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Since my former clinical work had been in an outpatient setting, helping this facility develop a full-blown residential treatment program was a welcome challenge. Plus, I already know this population since many inmates have come through one of our drug courts before being sentenced. It helped that we already have several popular face-to-face SMART meetings, including one facilitated by my former boss – a retired chief probation officer. Knowing the treatment that clients received, I knew something different was called for. I was already familiar with InsideOut® through my work on the SMART Court Outreach Committee. And I was aware of the major research in Australian prisons showing that attending SMART meetings dramatically reduced reoffending rates after inmates are released. InsideOut is a 24-module curriculum, which can be shortened to 12 for shorter-term facilities. It covers SMART’s 4-Point Program® with additional content on thrill-seeking, dealing with depression, criminal thinking errors and thought-rebuilding. We offer it as a semi-open group that people can join at any module – except near the end of the 24-week cycle. At this point, we create a waiting list in order to start a number of folks together on Module 1. Each inmate receives a Participant Workbook. Facilitators learn how to lead meetings from a Facilitator Manual, along with a DVD that provides self-guided training. Another DVD is used in meetings to illustrate and reinforce important points. SMART offers separate InsideOut programs for male and female inmates. Since implementing InsideOut, we have found that the meetings and program are very helpful for those with longer sentences and more entrenched criminal attitudes and behaviors. “I used to go with the flow, and if someone offered me something I would do it. Now I take responsibility for my choices and stay away from those people.” – DC, 45-year-old man Each meeting runs 90 minutes and includes written material, homework, and group conversations. Group members take turns reading some of the handbook content, which we then relate to participants. Like a good SMART meeting, our group runs best when we (myself and a counselor trainee) just guide the conversation and the group members confront each store other, support each other, and ask if they can get out early for doing such good work. Having done most of my clinical work alone, I want to say that having a co-facilitator is extremely helpful.https://www.smartrecovery.org/insideout-smart-recovery-prison-inmates/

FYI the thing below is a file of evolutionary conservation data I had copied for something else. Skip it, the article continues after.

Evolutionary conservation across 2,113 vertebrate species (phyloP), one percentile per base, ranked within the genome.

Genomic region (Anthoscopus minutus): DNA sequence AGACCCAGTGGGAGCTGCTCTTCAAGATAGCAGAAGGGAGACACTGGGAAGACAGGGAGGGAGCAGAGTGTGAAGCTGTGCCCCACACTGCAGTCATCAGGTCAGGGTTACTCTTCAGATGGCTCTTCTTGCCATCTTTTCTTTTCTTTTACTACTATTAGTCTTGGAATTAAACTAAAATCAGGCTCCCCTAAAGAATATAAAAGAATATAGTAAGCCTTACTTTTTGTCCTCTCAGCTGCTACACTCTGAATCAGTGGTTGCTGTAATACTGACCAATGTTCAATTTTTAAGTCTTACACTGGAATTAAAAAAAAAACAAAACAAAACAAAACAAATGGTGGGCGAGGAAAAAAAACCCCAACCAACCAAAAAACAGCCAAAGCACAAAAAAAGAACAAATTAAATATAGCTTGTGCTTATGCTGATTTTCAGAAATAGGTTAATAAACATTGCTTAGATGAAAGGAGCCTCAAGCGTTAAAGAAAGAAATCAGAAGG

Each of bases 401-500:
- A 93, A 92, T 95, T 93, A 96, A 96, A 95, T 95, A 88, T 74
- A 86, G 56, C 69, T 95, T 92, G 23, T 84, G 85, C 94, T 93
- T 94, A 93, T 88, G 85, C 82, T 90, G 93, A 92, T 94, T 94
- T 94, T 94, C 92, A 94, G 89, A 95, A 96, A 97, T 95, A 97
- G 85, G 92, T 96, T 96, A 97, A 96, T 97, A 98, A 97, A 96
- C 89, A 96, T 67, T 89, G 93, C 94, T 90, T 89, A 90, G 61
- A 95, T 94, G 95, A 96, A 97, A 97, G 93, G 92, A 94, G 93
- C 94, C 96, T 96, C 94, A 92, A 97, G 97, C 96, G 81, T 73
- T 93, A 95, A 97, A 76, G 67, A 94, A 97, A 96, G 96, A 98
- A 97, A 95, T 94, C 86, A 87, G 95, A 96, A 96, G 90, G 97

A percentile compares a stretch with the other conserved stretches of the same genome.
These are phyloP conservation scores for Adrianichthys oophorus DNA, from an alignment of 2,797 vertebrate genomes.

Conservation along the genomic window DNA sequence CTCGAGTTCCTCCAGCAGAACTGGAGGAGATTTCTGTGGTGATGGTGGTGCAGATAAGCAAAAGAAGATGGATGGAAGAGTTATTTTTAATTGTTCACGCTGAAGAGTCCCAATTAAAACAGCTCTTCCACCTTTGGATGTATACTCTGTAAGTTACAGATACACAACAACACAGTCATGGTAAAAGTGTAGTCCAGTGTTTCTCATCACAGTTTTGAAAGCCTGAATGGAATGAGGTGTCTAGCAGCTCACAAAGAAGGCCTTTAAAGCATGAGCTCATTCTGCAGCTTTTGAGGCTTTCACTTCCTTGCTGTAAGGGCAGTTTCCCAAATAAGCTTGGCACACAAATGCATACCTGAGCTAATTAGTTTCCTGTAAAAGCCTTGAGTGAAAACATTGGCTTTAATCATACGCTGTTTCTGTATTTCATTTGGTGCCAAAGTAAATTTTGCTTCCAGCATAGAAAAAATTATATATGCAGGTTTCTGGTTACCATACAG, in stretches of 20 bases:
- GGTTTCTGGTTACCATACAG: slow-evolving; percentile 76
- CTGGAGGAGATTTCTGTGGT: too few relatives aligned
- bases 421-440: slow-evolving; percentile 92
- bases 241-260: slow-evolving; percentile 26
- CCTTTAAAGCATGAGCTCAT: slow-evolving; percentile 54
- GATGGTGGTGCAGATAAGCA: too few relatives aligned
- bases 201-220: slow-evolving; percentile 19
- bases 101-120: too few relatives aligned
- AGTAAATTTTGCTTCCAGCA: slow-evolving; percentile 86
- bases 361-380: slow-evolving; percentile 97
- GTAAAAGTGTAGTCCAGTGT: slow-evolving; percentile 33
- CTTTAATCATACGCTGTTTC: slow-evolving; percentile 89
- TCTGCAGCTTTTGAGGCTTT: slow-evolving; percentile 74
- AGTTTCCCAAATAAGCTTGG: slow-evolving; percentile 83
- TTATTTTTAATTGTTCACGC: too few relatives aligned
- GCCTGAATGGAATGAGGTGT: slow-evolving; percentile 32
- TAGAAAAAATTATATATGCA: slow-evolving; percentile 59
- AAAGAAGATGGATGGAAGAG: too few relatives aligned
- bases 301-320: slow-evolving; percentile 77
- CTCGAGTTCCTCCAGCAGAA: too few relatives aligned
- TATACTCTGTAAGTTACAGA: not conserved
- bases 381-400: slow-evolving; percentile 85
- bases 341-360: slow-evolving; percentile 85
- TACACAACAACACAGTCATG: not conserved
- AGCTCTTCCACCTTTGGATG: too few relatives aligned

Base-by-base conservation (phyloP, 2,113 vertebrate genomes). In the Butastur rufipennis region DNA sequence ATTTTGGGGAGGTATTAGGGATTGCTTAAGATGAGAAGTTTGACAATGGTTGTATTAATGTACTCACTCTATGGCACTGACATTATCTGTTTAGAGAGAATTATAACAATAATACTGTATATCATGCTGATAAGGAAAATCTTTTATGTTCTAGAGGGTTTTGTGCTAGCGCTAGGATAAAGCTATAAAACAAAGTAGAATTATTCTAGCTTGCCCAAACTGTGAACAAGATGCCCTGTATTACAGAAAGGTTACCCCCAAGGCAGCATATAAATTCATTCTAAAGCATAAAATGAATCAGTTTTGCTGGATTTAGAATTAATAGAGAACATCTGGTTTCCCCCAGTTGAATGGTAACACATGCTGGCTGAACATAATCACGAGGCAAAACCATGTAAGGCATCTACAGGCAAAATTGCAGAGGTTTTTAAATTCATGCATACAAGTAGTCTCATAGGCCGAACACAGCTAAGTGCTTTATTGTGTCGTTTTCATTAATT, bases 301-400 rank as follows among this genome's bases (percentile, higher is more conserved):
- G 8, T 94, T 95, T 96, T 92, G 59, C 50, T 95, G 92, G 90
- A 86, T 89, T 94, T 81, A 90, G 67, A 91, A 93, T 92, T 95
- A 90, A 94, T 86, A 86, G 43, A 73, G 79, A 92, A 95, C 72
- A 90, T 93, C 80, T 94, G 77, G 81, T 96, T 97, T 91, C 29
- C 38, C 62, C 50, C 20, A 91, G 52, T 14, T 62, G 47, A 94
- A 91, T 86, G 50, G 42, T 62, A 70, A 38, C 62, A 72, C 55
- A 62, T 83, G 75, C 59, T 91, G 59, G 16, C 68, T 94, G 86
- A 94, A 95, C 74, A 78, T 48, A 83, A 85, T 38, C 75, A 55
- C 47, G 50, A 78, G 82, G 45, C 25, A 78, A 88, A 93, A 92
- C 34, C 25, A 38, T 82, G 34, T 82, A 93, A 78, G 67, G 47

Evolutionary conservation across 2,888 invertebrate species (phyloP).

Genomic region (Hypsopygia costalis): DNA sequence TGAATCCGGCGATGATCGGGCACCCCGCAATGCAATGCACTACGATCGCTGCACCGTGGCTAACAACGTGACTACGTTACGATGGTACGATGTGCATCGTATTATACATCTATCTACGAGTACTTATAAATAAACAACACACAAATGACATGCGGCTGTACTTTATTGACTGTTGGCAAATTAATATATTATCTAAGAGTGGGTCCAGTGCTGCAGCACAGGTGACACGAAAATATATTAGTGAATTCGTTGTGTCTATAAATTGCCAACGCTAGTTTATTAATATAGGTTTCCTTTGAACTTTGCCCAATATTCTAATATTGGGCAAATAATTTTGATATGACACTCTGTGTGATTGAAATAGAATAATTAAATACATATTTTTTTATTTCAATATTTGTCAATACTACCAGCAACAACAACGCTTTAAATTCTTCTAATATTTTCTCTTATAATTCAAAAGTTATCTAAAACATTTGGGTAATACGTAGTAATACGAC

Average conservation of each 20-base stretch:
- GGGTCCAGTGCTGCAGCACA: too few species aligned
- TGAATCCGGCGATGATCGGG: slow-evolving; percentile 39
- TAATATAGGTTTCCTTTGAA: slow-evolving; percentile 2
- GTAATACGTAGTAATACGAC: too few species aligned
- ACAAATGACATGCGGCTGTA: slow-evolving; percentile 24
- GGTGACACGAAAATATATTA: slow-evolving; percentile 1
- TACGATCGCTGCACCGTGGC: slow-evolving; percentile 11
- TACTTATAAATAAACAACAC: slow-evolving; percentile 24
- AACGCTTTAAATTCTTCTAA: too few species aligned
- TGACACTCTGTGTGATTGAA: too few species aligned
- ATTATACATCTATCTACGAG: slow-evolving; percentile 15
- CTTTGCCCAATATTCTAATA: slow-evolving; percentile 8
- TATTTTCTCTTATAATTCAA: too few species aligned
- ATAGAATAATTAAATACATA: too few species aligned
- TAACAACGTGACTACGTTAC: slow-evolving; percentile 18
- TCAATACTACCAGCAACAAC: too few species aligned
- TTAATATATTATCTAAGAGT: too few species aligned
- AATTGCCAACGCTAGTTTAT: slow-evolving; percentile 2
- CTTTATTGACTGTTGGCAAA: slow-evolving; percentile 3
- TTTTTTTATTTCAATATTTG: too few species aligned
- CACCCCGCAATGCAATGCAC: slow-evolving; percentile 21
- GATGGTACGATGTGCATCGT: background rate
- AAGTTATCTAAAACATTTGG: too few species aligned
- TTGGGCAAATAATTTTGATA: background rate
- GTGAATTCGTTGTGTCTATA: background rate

We are conducting controlled drug studies to evaluate devices to identify drugged drivers—their validity and windows for drug detection. We anticipate that in the near future, police will pull someone over who is driving dangerously and give him a Breathalyzer test for alcohol and a saliva test for opiates, amphetamines, cocaine, and marijuana. To give a sense of the time requirements of some of this work, we started studying drug disposition in oral fluid 1994. We expect that oral fluid will be approved for federally mandated drug testing later this year or next year. NN: Tell us about a project that has you excited right now. Dr. Huestis: As you know, drug abuse is a major risk factor for HIV infection, and the populations of drug abusers and HIV-infected individuals largely overlap. For that reason, NIDA conducts a great deal of research on HIV and AIDS. Right now, my lab is collaborating with researchers from the Pediatric HIV/AIDS Cohort Study (PHACS) to address problems that affect some children whose mothers take antiretroviral medications for HIV while they are pregnant. The use of antiretrovirals during pregnancy is one of the greatest medical advances of our time. In Western countries, it has reduced the rate of mother-to-child HIV transmission during delivery to less than 2 percent. However, we are now seeing that some children whose mothers who took these medications have developmental abnormalities. Some have mitochondrial dysfunction, bone resorption—which can lead to bone gov fractures—growth restriction, or language delay.https://www.drugabuse.gov/news-events/nida-notes/2013/09/q-dr-marilyn-huestis